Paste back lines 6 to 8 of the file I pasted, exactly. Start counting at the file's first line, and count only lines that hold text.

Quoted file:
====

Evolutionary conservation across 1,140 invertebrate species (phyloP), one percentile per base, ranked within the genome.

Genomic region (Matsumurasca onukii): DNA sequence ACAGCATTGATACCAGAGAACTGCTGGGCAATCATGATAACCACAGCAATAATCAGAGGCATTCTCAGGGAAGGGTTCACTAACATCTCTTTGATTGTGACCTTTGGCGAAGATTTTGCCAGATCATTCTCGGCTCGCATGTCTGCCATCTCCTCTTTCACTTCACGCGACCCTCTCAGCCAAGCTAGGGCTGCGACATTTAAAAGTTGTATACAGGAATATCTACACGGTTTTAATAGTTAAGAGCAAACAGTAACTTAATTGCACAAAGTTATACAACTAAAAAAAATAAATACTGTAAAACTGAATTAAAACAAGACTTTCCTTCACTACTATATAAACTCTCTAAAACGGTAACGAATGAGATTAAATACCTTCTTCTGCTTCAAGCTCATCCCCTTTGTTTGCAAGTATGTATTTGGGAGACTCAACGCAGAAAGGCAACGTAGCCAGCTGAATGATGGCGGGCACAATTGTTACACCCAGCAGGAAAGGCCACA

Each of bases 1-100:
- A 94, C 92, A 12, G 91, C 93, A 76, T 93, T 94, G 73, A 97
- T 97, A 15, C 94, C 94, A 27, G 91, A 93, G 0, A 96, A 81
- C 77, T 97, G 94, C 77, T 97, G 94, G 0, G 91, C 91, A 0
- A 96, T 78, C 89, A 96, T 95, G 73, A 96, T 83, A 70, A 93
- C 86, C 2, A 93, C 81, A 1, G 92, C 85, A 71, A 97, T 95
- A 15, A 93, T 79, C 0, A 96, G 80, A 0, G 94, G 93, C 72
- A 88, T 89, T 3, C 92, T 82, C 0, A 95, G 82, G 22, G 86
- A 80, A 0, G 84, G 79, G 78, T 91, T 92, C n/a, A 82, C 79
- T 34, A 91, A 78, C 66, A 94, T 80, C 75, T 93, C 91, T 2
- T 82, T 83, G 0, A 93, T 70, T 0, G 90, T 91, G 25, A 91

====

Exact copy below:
- C 77, T 97, G 94, C 77, T 97, G 94, G 0, G 91, C 91, A 0
- A 96, T 78, C 89, A 96, T 95, G 73, A 96, T 83, A 70, A 93
- C 86, C 2, A 93, C 81, A 1, G 92, C 85, A 71, A 97, T 95